EMA’s human medicines committee (CHMP) has completed its review on the use of the monoclonal antibodies bamlanivimab and etesevimab to treat patients with COVID-19. This review was undertaken to provide a harmonised scientific opinion at EU level to support national decision making on the possible use of the antibodies prior to marketing authorisation.
The Agency concluded that bamlanivimab and etesevimab can be used together to treat confirmed COVID-19 in patients who do not require supplemental oxygen and who are at high risk of their COVID-19 disease becoming severe. The Agency also looked at the use of bamlanivimab alone and concluded that, despite uncertainties around the benefits of monotherapy, it can be considered a treatment option.
The medicines are given by infusion (drip) into a vein and the proposed conditions of use are available.
EMA made its recommendations following a review of data including quality data, and data from a study that looked into the effects of monotherapy and combination therapy in outpatients with COVID-19 who do not need supplemental oxygen. Although some uncertainties remain, particularly around the benefits of monotherapy, the results indicate that the combination reduced the viral load (amount of virus in the back of the nose and throat) more than placebo (a dummy treatment). The results also indicated that the combination and monotherapy led to fewer COVID-19-related medical visits.
In terms of safety, most side effects reported were mild or moderate; however, reactions related to the infusion (including allergic reactions) are likely and should be monitored for.
EMA’s recommendations can now be used to support national advice on the possible use of the antibodies before a marketing authorisation is issued.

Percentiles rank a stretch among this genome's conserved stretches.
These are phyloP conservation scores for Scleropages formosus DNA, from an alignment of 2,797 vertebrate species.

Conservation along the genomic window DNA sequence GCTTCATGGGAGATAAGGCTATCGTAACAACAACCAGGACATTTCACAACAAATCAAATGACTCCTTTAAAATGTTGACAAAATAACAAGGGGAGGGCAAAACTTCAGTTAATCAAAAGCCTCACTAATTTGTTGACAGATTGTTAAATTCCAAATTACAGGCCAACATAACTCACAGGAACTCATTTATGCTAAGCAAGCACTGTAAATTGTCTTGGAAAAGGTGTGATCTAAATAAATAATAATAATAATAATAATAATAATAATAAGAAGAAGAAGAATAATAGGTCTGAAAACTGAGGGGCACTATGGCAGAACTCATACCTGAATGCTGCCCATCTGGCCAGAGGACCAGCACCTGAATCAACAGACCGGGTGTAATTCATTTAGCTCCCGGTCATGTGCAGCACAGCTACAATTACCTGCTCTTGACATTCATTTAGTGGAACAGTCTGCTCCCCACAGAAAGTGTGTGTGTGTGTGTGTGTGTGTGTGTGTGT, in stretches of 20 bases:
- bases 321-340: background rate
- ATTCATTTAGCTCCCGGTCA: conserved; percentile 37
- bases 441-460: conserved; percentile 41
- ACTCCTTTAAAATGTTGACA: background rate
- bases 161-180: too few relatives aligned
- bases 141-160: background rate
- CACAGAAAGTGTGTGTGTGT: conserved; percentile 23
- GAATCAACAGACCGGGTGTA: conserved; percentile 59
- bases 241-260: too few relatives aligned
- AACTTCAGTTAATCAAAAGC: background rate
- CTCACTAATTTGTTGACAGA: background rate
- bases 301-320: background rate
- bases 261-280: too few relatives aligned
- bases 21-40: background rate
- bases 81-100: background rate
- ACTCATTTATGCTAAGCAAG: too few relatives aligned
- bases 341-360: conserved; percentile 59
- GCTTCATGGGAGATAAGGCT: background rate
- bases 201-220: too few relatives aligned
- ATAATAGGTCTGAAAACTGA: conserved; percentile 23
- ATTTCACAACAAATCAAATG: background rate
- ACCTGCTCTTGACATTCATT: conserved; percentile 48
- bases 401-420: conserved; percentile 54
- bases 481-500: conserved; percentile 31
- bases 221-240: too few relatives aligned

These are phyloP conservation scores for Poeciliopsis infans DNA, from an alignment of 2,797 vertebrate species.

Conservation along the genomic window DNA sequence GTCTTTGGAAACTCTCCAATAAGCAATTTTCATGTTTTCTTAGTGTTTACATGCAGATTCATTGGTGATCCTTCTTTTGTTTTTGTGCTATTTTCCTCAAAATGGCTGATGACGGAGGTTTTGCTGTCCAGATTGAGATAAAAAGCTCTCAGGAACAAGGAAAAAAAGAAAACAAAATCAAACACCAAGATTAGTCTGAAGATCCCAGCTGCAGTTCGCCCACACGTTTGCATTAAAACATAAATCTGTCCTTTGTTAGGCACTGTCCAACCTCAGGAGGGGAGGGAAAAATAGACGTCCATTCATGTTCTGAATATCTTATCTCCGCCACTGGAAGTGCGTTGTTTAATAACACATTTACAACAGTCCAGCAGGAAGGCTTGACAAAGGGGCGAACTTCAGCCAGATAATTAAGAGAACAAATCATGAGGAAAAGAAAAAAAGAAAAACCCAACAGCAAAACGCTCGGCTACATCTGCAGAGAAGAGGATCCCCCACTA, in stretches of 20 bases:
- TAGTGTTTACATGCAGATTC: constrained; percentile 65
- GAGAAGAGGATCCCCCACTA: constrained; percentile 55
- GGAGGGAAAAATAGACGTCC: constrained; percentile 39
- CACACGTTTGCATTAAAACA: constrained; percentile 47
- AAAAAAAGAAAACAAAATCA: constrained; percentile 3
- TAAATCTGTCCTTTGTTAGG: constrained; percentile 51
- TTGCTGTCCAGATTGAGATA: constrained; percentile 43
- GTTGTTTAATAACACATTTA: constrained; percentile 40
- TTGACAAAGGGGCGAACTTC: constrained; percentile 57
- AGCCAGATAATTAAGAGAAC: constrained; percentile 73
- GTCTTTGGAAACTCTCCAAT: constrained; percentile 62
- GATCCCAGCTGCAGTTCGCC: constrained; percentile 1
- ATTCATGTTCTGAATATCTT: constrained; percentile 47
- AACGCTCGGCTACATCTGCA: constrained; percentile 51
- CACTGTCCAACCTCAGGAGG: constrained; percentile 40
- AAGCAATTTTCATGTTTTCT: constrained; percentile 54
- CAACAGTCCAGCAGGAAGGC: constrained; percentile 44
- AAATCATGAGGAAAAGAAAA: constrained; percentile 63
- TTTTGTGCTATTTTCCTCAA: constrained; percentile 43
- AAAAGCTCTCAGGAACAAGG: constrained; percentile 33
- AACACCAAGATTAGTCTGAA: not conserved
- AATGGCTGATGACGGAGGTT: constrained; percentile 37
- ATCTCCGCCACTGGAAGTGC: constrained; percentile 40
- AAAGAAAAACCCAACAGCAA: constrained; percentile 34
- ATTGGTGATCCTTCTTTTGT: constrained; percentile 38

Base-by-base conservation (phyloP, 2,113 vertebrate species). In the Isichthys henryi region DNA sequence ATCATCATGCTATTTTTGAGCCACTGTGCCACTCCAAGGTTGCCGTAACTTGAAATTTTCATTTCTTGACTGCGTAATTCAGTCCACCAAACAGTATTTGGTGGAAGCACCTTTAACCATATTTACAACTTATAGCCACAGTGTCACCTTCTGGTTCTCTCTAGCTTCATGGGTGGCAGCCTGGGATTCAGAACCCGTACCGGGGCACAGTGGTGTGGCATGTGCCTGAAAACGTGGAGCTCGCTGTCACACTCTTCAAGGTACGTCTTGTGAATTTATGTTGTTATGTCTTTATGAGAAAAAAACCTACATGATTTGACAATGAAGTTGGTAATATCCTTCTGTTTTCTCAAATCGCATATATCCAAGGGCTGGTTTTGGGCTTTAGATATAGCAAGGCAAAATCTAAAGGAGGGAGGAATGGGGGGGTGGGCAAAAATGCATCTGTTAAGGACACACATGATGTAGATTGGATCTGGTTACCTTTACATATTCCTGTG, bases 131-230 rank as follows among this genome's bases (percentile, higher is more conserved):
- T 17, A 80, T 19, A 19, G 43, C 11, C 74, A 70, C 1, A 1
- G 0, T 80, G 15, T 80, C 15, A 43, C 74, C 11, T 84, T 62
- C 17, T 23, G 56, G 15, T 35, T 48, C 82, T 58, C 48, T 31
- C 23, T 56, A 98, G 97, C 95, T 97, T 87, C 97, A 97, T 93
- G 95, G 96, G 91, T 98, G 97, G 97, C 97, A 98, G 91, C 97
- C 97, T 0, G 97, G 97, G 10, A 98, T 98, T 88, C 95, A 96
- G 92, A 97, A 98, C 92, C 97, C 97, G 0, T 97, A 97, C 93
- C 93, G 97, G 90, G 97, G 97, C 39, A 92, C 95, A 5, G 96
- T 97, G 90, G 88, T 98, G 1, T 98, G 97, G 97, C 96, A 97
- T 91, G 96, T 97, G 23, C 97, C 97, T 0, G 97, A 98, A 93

More about the medicines
Bamlanivimab and etesevimab are both monoclonal antibodies. A monoclonal antibody is a type of protein that has been designed to recognise and attach to a specific structure (called an antigen). Bamlanivimab and etesevimab have been designed to attach to the spike protein of SARS-CoV-2 at two different sites. When the medicines are attached to the spike protein, the virus is unable to enter the body’s cells.
More about the procedure
The review of antibodies bamlanivimab and etesevimab was started at the request of the EMA Executive Director under Article 5(3) of Regulation 726/2004 following preliminary discussion with the COVID-19 EMA pandemic task force (COVID-ETF), which brings together experts from across the European medicines regulatory network to advise on the development, authorisation and safety monitoring of medicines and vaccines for COVID-19.
The review of the antibodies bamlanivimab and etesevimab was carried out by EMA’s Committee for Medicinal Products for Human Use (CHMP), responsible for questions concerning medicines for human use, which has now issued its scientific opinion. The CHMP’s scientific opinion can be taken into account by EU member states and EMA when evaluating this medicine for the treatment of COVID-19.